President Donald Trump signed an executive order Friday to protect monuments, memorials and statues facing critical review amid a new debate over America's racist beginnings, the AP reports.
Trump earlier this week promised to take action after police prevented protesters from tearing down a statue of Andrew Jackson in a park near the White House.
The measure requests the Secretary of Justice to prosecute to the fullest extent of the law any person or group that destroys or vandalizes a monument, commemorative structure or statue. Federal law provides for a penalty of up to 10 years in prison for "willful damage" against federal property.
The decree also provides for a rigorous trial of anyone who incites violence and illegal activities, and threatens to cancel federal resources for state and local law enforcement agencies that fail to protect the monuments.
Trump announced hours earlier on Friday on Twitter that he had enacted the decree and described it as "energetic."
Also on Friday, the president requested via Twitter the arrest of protesters involved in the attempt to tear down the Jackson statue in Lafayette Park.
He retweeted an FBI persecution circular showing photographs of 15 protesters wanted for "vandalizing federal property."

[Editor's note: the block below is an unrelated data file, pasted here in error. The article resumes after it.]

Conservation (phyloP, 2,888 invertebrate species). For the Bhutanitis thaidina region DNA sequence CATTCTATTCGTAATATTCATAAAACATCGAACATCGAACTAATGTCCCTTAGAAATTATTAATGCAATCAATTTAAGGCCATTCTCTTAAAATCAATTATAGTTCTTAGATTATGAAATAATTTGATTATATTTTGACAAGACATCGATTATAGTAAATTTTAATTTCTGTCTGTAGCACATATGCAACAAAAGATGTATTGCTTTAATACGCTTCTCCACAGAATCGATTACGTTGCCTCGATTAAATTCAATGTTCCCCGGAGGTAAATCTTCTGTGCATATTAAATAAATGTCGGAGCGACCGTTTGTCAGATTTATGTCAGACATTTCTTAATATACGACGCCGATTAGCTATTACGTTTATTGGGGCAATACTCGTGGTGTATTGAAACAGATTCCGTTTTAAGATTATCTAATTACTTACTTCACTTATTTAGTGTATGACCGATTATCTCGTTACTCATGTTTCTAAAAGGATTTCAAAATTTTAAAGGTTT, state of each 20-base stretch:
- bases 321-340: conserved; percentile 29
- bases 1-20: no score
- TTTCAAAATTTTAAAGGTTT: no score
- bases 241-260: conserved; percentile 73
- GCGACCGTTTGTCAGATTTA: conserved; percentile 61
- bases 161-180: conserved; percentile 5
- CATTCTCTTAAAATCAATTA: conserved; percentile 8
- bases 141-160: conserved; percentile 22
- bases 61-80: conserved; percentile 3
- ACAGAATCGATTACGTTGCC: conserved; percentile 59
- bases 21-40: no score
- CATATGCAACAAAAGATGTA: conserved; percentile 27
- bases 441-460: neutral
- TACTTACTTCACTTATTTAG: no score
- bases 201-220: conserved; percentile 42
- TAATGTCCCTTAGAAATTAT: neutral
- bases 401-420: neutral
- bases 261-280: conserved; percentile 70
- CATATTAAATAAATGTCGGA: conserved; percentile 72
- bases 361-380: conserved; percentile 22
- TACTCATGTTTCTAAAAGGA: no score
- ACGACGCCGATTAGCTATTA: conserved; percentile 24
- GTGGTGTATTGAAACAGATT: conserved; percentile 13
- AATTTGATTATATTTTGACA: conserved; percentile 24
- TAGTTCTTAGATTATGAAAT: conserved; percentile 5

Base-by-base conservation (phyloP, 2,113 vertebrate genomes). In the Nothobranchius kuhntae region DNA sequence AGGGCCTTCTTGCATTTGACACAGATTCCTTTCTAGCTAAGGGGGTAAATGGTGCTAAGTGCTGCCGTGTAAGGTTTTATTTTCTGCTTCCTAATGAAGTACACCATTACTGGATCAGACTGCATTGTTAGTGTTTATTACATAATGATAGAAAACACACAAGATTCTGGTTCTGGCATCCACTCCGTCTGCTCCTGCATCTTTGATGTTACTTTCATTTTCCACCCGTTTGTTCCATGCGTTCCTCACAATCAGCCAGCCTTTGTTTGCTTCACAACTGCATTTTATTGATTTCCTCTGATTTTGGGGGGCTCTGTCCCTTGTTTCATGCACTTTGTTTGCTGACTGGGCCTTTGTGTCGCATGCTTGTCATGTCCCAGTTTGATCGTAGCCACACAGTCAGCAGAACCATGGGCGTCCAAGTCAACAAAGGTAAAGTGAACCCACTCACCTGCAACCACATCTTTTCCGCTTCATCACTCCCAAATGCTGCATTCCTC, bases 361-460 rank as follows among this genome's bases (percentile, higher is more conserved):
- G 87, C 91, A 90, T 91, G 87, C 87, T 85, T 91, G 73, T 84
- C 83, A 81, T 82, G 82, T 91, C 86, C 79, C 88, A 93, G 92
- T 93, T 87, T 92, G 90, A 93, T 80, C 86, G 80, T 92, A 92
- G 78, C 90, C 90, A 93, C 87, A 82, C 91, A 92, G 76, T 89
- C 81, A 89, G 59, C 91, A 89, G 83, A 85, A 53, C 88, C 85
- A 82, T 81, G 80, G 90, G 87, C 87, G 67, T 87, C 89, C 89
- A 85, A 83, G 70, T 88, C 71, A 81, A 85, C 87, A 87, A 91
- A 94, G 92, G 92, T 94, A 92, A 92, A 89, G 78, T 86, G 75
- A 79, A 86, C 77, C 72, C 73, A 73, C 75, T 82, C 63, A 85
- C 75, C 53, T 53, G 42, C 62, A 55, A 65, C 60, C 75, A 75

Trump wrote, “There are many people arrested, and many others are wanted for vandalizing federal property in Lafayette Park. Let them sentence 10 years in prison! ”
He also said on Twitter that he has canceled his plans to spend the weekend at his home in New Jersey to stay in Washington "to ensure compliance with public order."
"These arsonists, anarchists, looters and agitators were almost stopped," the president tweeted. "I am doing what is necessary to keep our communities safe, and these people will be brought to justice!"
Protesters tried Monday night to tear down the Jackson statue with ropes and chains. Police repelled them and closed the path to Lafayette Park, which was reopened to the public more than a week after protests over the death of George Floyd at the hands of police in Minnesota.
On Tuesday, police cleared the entire area around the corner of 16th and H streets, and evicted protesters from the intersection, recently renamed by the city as Plaza Black Lives Matter.
According to statistics released by the Metropolitan Police Department (MPD), nine people were arrested Tuesday night and added 12 arrests between Monday and Wednesday. There were no arrests related to the protests Thursday, according to information from the MPD.